Brad Laabs: Fishing the fall tweener time can be challenging
The weather this October so far has been like most Septembers for us in past years. September is always known for transitional weather and the front on top of front inconsistency that lets us know we are into our fall weather. This year, September was very pleasant and now we are getting the inconsistent weather and having our transitional change. Water temperatures have finally dropped into the mid-50 degree range and will keep dropping fast now with the frosty nights, cooler daytime temperatures, and shorter daylight hours. Some lakes will start turnover shortly (if they haven’t already by the time you are reading this, as I write this a few days before it hits the paper). I am hoping turnover will hold off until the week of the 21st so it doesn’t mess up the full moon bite. Most seasons we have already had lakes turned over by several weeks by this time. After turnover, the lakes become very clear.
“Turnover” is the term when the surface temperatures cool enough so that the cooler water becomes heavier and sinks, mixing the bottom water and “turning” the lake over. High winds usually help this process along, and we know we will always get some days of high wind this time of year, so no problem there!
This past two weeks I have found walleyes both deep (24-35ft) and shallow (8-13ft). Most of the nicer fish for me have come from shallow water and more numbers with smaller walleyes and a mix of nice fish have come from the deep water.
For the shallow fish, long lining the jigs tipped with minnows has been the pattern. Getting out away from the boat and active movement of the jig has been important to trigger bites. Pitching and retrieving jigs, and either trolling and twitching or rip jigging has produced. You can also always count on getting a mixed bag of action when doing this during this time of the season. Perch, bass, northern pike, and crappies are always a possibility when working the shallower water with a high action jigging approach.
If you are on one of the area musky lakes it is also not uncommon to hook up with one of those hungry fish plying this shallow water technique. For the deep fish, jigs or live bait rigs with leaders from 3-6ft tipped with minnows has been working.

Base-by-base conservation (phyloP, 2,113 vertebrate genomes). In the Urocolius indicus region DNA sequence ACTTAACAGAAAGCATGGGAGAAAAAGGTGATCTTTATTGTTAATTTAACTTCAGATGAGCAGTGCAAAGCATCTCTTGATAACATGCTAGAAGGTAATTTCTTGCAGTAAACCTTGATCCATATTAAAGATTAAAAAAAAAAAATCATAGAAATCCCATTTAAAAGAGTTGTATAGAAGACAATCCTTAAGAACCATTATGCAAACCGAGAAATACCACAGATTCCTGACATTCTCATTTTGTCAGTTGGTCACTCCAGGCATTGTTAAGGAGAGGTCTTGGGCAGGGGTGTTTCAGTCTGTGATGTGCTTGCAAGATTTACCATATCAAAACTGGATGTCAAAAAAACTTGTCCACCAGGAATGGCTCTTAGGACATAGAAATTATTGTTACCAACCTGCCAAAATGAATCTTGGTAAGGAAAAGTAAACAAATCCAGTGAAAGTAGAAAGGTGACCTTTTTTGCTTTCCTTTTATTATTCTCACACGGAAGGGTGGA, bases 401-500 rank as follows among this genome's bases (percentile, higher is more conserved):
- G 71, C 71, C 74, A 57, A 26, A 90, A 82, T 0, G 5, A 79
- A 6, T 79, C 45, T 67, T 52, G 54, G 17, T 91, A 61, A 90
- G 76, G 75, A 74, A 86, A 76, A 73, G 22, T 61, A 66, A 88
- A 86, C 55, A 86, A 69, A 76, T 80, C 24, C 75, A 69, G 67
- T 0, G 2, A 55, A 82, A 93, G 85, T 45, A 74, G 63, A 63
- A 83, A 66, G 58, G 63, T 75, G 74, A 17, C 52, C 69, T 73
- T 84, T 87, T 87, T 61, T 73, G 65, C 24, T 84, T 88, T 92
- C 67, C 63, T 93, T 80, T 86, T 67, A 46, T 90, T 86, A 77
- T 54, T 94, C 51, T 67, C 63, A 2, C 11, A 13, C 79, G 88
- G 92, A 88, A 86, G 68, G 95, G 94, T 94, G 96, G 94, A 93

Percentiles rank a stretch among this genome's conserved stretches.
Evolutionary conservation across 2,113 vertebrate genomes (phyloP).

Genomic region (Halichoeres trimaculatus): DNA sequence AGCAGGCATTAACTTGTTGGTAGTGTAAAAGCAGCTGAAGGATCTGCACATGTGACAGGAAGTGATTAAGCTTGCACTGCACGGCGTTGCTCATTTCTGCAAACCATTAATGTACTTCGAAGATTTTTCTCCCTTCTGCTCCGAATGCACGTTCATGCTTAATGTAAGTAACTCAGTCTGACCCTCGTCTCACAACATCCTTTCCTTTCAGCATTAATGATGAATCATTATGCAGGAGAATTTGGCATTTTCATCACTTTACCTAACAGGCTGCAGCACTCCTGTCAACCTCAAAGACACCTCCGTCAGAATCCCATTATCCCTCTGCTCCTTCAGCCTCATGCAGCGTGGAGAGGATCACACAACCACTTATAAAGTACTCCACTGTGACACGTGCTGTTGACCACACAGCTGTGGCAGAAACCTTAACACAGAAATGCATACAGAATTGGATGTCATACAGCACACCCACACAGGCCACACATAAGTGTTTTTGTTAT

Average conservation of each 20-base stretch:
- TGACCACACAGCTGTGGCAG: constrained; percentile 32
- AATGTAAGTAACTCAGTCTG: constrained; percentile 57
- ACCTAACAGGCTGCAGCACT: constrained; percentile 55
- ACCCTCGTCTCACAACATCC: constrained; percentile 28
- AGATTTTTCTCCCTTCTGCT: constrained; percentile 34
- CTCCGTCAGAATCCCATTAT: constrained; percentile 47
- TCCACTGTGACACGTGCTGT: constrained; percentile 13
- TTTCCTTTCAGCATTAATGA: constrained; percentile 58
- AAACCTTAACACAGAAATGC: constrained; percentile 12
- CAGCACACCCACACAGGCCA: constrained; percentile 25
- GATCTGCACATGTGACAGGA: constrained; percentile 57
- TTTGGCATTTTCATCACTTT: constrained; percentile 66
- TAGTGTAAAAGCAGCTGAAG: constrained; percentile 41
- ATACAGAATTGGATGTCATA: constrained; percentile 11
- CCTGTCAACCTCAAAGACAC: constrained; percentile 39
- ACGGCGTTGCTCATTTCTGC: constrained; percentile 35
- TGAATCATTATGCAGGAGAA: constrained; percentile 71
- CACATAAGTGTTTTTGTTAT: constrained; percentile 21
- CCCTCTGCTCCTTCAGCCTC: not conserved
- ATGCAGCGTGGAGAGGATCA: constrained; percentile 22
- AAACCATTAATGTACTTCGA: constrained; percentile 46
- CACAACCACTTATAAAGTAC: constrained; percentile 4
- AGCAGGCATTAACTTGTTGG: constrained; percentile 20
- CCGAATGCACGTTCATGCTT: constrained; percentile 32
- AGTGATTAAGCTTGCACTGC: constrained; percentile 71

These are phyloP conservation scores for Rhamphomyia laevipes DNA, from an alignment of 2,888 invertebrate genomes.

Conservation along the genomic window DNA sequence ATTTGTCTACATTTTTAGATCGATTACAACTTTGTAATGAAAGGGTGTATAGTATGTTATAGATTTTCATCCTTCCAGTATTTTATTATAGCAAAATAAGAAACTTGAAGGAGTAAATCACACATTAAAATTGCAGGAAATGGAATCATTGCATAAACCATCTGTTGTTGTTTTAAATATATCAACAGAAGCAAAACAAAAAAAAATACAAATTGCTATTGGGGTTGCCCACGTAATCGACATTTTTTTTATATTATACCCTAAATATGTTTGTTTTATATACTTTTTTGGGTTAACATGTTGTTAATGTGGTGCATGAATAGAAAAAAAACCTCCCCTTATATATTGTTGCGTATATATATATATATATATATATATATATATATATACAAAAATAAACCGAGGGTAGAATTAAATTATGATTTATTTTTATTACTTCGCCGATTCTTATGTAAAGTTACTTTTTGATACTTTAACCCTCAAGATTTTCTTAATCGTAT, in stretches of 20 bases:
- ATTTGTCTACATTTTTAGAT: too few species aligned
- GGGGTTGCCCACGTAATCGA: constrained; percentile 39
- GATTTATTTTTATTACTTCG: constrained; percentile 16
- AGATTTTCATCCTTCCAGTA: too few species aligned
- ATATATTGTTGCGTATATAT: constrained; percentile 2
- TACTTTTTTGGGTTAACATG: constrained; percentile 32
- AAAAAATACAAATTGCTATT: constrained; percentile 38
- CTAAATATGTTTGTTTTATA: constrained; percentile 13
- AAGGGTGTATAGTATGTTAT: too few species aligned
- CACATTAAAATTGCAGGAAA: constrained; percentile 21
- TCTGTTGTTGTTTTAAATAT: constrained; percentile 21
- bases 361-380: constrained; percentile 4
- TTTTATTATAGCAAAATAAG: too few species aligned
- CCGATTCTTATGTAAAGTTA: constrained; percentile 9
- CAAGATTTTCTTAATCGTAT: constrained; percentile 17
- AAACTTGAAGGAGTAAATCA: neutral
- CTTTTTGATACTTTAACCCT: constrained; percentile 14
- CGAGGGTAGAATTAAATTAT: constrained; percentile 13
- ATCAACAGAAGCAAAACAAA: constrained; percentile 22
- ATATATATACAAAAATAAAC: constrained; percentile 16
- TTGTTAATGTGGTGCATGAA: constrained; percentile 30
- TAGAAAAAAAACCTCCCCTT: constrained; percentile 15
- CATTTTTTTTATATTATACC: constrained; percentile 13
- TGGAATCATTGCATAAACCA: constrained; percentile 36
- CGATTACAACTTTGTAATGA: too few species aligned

After the “turnover” and lake temperatures are in the 40’s, look for walleyes to set up sharp breaks to deep water. They will school in deep water off main lake points, bars or flats that extend out to basin areas of the lake. Transition areas of hard sand to mud can be a key area for holding fish. Once you find one, you will likely catch several in the same area. Larger minnows will be a consideration as veteran fall anglers have long known that fish feed hardy in preparation for the cold water period of ice we are going to encounter in the next month.
Musky anglers have been out in force over the last several weeks and that is likely to continue for the next few weeks. Musky action has been good for most of the musky anglers. Musky are eating the large sucker minnow offerings they are being presented. Numerous musky over 50 inches have been reported over the last couple of weeks off Big Detroit, Pelican, Beers, and Sallie. The popularity and boom of the fall musky fishing in our area the last number of years is incredible. Musky anglers from all over the Midwest have been showing up for the September, October and early November musky action.
Anglers that travel to our area always comment on what a beautiful area we live in, with so many great fishing opportunities available to us. We are lucky to live in such a sportsman’s paradise. It is easy for us to sometimes take for granted what we have here. Get out and take advantage of what’s left of the open water season, the snow will be flying soon enough!
(Laabs runs Brad Laabs’ Guide Service in Detroit Lakes.)